AutoMac III is a macro application (extension) for the Apple Macintosh. It enables you to "record" and "play back" your keystrokes, clicks, and mouse movements to make using other Macintosh applications such as Microsoft Word faster and easier. It installs a tiny "A" menu to the left of the Apple menu icon.
As programs become laden with more features, the ability to easily per* form complex action sequences becomes vital. Some programs — such as Excel, WordPerfect, and most major telecommunications packages — offer such abilities. The action sequences are generally, but not always, called macros.
AutoMac III lets users create and use macros from within virtually every program. It's a small, well-designed, well-behaved INIT, which means you simply drag it into your System folder and restart your Mac to install it.
In that respect it's similar to Apple's MacroMaker (included with System Software Update 6.0.2) and Affinity Microsystems' Tempo II. Of the three, I found the AutoMac III interface the most intuitive. However, all are easy to use. If a program works with one of these macro applications, it most likely works with all of them.
You normally access AutoMac III's main control panel by clicking on a tiny A that is always in your menu bar to the mt of the Apple. Most macros are created using a very simple recording process. You assign a name, add (if you wish) a set of keystrokes that will play the macro, and turn on the macro recorder. Then do exactly what you want the macro to do. Finally, stop the recording. That's it. The excellent manual offers good advice on creating and fixing macros. Read it, especially if your macros don't behave the way you expect.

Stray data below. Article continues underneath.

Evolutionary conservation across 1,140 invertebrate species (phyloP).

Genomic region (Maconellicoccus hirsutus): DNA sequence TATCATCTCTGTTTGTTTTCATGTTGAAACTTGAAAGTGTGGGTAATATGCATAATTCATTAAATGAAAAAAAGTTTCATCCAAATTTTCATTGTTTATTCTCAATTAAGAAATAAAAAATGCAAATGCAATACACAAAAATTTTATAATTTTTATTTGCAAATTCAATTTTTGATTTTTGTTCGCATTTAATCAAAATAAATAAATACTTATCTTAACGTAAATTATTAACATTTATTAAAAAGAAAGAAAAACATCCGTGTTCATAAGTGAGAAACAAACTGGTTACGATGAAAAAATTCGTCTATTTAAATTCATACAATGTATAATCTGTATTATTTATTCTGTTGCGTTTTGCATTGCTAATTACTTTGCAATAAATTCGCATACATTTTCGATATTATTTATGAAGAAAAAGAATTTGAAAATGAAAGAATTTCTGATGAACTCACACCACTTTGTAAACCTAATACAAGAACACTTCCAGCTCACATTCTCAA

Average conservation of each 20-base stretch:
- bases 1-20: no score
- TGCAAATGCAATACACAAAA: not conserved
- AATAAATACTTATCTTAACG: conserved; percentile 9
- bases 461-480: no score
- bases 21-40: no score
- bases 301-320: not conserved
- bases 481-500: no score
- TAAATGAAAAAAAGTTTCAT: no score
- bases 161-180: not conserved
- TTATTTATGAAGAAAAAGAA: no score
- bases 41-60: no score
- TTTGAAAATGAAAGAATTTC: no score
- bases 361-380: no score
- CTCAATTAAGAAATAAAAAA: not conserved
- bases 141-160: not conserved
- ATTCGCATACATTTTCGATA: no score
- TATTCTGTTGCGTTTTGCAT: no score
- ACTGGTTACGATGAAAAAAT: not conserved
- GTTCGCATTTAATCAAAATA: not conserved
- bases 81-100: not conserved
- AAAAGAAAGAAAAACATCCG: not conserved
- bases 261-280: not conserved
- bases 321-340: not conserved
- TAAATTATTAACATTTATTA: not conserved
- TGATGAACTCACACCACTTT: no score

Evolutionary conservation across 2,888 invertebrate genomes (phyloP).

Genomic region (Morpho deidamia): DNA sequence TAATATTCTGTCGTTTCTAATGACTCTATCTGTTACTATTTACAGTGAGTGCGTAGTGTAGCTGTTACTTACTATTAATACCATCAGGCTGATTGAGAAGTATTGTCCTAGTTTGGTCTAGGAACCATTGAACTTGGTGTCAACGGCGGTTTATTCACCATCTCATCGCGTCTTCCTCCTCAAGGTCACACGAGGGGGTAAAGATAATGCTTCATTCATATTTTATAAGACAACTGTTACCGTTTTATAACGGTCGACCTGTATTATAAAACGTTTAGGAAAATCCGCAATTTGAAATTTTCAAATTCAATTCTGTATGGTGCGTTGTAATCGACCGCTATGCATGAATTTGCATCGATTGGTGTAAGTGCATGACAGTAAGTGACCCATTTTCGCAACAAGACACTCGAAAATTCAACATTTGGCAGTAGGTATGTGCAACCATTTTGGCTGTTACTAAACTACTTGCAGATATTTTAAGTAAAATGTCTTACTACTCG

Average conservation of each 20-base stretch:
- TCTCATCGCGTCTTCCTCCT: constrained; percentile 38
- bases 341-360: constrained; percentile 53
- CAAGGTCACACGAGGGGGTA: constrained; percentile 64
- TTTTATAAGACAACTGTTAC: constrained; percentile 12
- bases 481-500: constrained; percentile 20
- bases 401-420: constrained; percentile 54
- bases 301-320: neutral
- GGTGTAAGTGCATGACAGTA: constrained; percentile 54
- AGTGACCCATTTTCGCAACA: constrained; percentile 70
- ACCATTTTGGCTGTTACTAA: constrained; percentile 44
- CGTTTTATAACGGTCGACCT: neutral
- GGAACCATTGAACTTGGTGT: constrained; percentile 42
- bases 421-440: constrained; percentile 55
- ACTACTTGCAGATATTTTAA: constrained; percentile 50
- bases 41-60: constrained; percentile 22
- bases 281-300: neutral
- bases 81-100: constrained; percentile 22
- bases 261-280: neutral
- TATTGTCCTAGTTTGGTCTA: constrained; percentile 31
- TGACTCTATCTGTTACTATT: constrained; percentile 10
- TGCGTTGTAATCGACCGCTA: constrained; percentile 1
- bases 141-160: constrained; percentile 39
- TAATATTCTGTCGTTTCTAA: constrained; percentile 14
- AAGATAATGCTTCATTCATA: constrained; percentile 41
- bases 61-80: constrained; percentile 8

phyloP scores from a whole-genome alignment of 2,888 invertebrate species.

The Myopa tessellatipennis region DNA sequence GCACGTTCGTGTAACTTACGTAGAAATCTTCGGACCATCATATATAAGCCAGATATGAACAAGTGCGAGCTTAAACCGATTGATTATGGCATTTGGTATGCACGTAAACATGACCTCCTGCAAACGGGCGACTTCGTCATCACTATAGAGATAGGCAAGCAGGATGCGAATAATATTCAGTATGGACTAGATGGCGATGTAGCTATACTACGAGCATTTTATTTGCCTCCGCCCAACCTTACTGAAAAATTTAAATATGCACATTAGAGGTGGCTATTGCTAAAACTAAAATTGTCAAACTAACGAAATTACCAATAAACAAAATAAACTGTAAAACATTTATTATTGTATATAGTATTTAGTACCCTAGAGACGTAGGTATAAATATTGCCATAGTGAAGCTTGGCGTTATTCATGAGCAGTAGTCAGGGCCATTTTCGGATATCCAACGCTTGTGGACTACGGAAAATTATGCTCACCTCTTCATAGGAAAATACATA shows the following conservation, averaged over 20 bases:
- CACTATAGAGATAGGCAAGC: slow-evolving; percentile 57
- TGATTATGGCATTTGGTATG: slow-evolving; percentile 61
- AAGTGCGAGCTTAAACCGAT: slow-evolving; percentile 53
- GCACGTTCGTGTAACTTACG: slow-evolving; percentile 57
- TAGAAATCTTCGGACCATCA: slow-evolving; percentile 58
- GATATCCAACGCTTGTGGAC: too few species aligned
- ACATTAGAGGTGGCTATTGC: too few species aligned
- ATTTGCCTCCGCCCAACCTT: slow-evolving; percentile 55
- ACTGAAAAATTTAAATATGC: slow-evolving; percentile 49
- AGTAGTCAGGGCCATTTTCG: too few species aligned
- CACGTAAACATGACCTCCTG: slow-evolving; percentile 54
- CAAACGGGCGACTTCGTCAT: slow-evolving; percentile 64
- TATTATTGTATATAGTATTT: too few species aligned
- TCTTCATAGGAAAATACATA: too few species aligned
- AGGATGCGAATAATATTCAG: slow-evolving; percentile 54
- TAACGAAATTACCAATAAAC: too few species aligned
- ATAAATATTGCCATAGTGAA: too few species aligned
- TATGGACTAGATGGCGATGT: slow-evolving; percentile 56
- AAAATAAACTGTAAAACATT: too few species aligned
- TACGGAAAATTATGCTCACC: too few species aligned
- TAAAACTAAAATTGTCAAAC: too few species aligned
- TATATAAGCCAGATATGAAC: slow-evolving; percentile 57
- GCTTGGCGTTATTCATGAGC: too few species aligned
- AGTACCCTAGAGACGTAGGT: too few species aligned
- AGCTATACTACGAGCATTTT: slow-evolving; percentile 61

Unlike its competition, AutoMac III offers a powerful macro-editing feature. It's up to the user to decide whether to make the macro editor available (it consists of two files, and you'll save 35K by not installing it). You can use the macro editor to create a macro from scratch, correct or fine-tune existing macros, combine two or more macros, and design alert boxes without having to record them.
While that’s easy enough, your recorded macro might not work for many reasons. The macro may be designed to react to a particular environment, with, say, an icon in a specific place. If the environment is altered (the icon is moved), the macro might fail. Another example of how AutoMac III normally works and how that might not be the way you want it to work is the way it tracks the position of the mouse. The normal (default) method doesn't record the details of the path. Only the mouse's positions when it's clicked and when it’s released are recorded. This can speed up playback, as the macro simply moves the cursor from point A to point B via a straight line. And in most cases, the path simply doesn’t matter.
However, if you're using a macro to create, say, a graphic signature, the path followed by the mouse is what counts. And a normally recorded macro will just give you a straight line (not too unlike some people's signatures). To get your signature into a macro, turn on AutoMac III's Record Full Drag, AutoMac III isn't without some flaws — none of these macro programs are. It depends a little too much on the exact mouse position when recording a macro. This problem is particularly noticeable when your macro involves selecting items way down long menus or on submenus. There are two things you can do to minimize this problem. First, when recording macros, be as careful as possible to center your clicks on menu items and buttons. The second improvement requires that you get familiar with, and use, the built-in macro editor. It's powerful and not at all hard to use. Simply replace all menu-selections-by-mouse-position with direct menu and item calls.
The program generally works when MultiFinder is running, but there are some problems. Considering that Microsoft is distributing AutoMac III as a bonus to Word 3.Ox purchasers and will distribute it with Word 4.0, I was surprised when AutoMac III sometimes caused Word to quit.
I found AutoMac III slightly better than Tempo II and much better than MacroMaker. It's more accessible, has a nicer interface and a great macro editor, and is a bit easier to use. It works (almost always) and does things that no other type of program (including keyboard enhancers like QuicKeys) can do. If you already use Tempo II, there's no overwhelming reason to switch. But if you’re in the market for a macro program, AutoMac III deserves a good hard look.
Langston, John. (February 1989). AutoMac III. MacUser. (pg. 86).